Thursday, April 14, 2005

The Flatbed Editor

I started editing as soon as I got my film back from the lab, but before I could get creative I had to first begin the mundane chores of logging shots, and syncing up the footage. This is time consuming, and sometimes can be quite tedious. But it was something that had to be done. I should have also gotten my film and mag track coded after I sync up the footage. Coding is when numbers are printed on your workprint & magnetic track so that after you cut the slate from the picture you can sync up your footage by matching the numbers from the film to the mag track. I didn't and so I sometime had to sync by eye, and later found out in some shots that I was off synch by a frame or two. If this was done in video I be dead, but since I was doing it in film the out of synch footage didn't look that bad. Of course when editing on my Moviola Flatbed editor I oly saw a small image on the view screen. To get a better sense of how in synch you are one should see it projected. You'll know right away if you are out of synch or not. Remember your magnifying your footage so any defect will be seen as big as day, so if you do it my way then have it coded, and or after syncing up the footage show the footage through a projector and make notes. Why go this route? At the time I did not have access to video editing, or a non-linear editor, so this was the easiest. I acquired a Movieola Flatbed from a filmmaker here in Philly. I paid $2,500 for the flatbed which was in excellent condition. Getting the Flatbed to my apartment was another feat that I did again when we moved. One thing a flatbed editor is is heavy. I took it apart and got the person who I bought it from and my uncle to help me get it into the apartment. It was a tight fit, but we managed. I then moved it again only this time two BIG movers helped put it in my office where it now resides. The Flatbed is an archaic piece of equipment that really works. I've had to change the lightbulb socket, and had to tighten some belts in the five or 6 years I've owned it. So again I had to steep myself in knowing how the flatbed ran, and how I should maintain it. My electronic background helped. Renting a flatbed was out of the question. It cost too much, and for the price of rental I bought one instead.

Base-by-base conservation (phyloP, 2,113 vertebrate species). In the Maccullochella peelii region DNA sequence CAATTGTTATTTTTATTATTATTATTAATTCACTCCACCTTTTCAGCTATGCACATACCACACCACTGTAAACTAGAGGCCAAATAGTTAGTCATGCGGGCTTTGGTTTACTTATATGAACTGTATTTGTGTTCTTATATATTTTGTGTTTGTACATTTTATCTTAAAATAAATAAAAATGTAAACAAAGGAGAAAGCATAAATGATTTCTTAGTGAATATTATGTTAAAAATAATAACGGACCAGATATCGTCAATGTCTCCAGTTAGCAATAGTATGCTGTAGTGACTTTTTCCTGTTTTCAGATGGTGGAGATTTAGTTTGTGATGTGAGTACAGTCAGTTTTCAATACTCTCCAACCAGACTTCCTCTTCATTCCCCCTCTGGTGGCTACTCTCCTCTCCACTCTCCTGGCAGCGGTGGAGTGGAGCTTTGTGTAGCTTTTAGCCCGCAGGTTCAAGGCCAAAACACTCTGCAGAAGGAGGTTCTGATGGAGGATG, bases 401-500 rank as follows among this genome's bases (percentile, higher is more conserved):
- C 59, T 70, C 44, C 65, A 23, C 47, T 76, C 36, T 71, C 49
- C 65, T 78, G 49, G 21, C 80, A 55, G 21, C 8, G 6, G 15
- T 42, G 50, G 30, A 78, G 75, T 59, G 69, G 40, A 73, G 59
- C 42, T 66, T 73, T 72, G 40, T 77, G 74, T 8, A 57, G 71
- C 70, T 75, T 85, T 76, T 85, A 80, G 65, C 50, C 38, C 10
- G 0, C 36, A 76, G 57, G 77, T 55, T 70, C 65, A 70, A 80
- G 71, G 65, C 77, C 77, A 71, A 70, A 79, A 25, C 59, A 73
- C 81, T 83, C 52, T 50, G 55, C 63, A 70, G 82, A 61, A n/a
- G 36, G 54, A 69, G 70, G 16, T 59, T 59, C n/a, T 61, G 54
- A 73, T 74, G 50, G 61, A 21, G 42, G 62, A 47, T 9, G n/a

Again this is not what I would do today, and I seriously don't think I'll do it again that way. First of all there are only a few labs that still develop a workprint for you, and transfer your sound to mag track. Don't get me wrong. There are a number of labs that still do this, but now it's develop the negative, and layback the audio to tape which costs money. But getting your footage to tape is getting cheaper and cheaper, and since you'll ultimately produce a DVD of the film you might as well go this way. After all if the film is successful then a distributor can take your digi-beta tape, and produce a print for projection then.

I had a great time editing my film. I loved the tactile sensation of running film through my fingers, and seeing an image on the print. It's something I recommend a filmmaker do at least once in their career. After all you'll appreciate editing more after going this route just by doing so many labor intensive procedures. You'll never complain about digitizing footage again. Okay maybe a little, but it isn't as bad as rolling up film, and changing reels, and winding down a reel to get to the footage you need. I heard Walter Murch the sound editor for films like "Star Wars", & "Apocalypse Now" edited standing up instead of seated, and half the time I did the same. Murch raised the flatbed up on two by fours, and edited that way. He says that editing standing up seemed the only way to go, and he is right. The above picture is of me and my assistant Jack the cat. I usually sat while watching the footage I had just cut. But while editing I uually stood, and Murch is right. It does feel right because editing on a flatbed you're constantly doing something, and your hands are between the film footage, the splicer, the mag tracks, and your film bin, so standing is a natural way of editing on a flatbed editor.





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